Pedro Cantalejo, director of the Andalusian cave of Ardales, looks at neanderthal cave-paintings inside the cavern Photograph:( AFP )
The discovery is shocking because neanderthals have been perceived as unsophisticated and brutish but painting caves more than 60,000 years ago is an incredible feat for them to achieve
Scientists have discovered Neanderthals were painting stalagmites in Europe at a time when modern humans did not inhabit the continent.
The discovery is shocking because neanderthals have been perceived as unsophisticated and brutish but painting caves more than 60,000 years ago is an incredible feat for them to achieve.
The cave-paintings found in three caves in Spain, one of them in Ardales, were created between 43,000 and 65,000 years ago, 20,000 years before modern humans arrived in Europe, what could confirm that art was invented by the Neanderthals some 65,000 years ago.
However, according to Francesco d'Errico, co-author of a new paper in the journal PNAS, the finding was contentious, and "a scientific article said that perhaps these pigments were a natural thing," a result of iron oxide flow.
A new analysis revealed the composition and placement of the pigments were not consistent with natural processes, instead, the pigments were applied through splattering and blowing.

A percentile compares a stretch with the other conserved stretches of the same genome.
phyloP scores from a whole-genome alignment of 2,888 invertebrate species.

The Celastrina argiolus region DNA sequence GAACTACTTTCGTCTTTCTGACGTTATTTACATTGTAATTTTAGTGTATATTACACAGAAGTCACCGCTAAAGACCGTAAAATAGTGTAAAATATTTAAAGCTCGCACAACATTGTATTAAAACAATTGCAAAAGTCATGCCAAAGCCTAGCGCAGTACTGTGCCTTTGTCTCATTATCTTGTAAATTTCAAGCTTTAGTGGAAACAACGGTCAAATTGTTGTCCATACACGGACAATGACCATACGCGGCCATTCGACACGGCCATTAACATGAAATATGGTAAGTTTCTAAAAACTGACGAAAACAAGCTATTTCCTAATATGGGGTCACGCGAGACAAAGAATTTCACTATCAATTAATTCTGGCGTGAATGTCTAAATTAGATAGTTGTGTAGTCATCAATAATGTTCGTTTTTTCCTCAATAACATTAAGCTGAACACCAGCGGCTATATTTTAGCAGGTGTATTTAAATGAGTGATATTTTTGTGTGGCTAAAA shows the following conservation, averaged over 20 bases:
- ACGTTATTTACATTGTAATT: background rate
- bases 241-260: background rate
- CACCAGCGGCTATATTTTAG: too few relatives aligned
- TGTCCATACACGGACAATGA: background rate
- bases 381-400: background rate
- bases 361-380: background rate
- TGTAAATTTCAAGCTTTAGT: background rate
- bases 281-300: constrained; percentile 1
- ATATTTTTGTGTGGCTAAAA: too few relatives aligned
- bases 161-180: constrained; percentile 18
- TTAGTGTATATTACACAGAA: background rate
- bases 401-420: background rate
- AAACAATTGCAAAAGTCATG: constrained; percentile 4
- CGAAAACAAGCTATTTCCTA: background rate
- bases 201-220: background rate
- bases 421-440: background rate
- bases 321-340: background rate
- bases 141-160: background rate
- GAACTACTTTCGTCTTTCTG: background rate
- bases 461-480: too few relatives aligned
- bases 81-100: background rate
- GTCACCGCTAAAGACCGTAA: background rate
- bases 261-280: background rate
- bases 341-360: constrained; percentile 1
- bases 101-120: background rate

What's more, their texture did not match natural samples taken from the caves, suggesting the pigments came from an external source.
More detailed dating showed that the pigments were applied at different points in time, separated by more than ten thousand years.
This "supports the hypothesis that the Neanderthals came on several occasions, over several thousand years, to mark the cave with pigments," said d'Errico, of the University of Bordeaux.
It is difficult to compare the Neanderthal "art" to wall paintings made by prehistoric modern humans, such as those found in the Chauvet-Pont d'Arc cave of France, more than 30,000 years old.
But the new finding adds to increasing evidence that Neanderthals, whose lineage went extinct around 40,000 years ago, were not the boorish relatives of Homo sapiens they were long portrayed to be.
The team wrote that the pigments are not "art" in the narrow sense of the word "but rather the result of graphic behaviors intent on perpetuating the symbolic significance of a space."
The cave formations "played a fundamental role in the symbolic systems of some Neanderthal communities," though what those symbols meant remains a mystery for now.
(With inputs from agencies)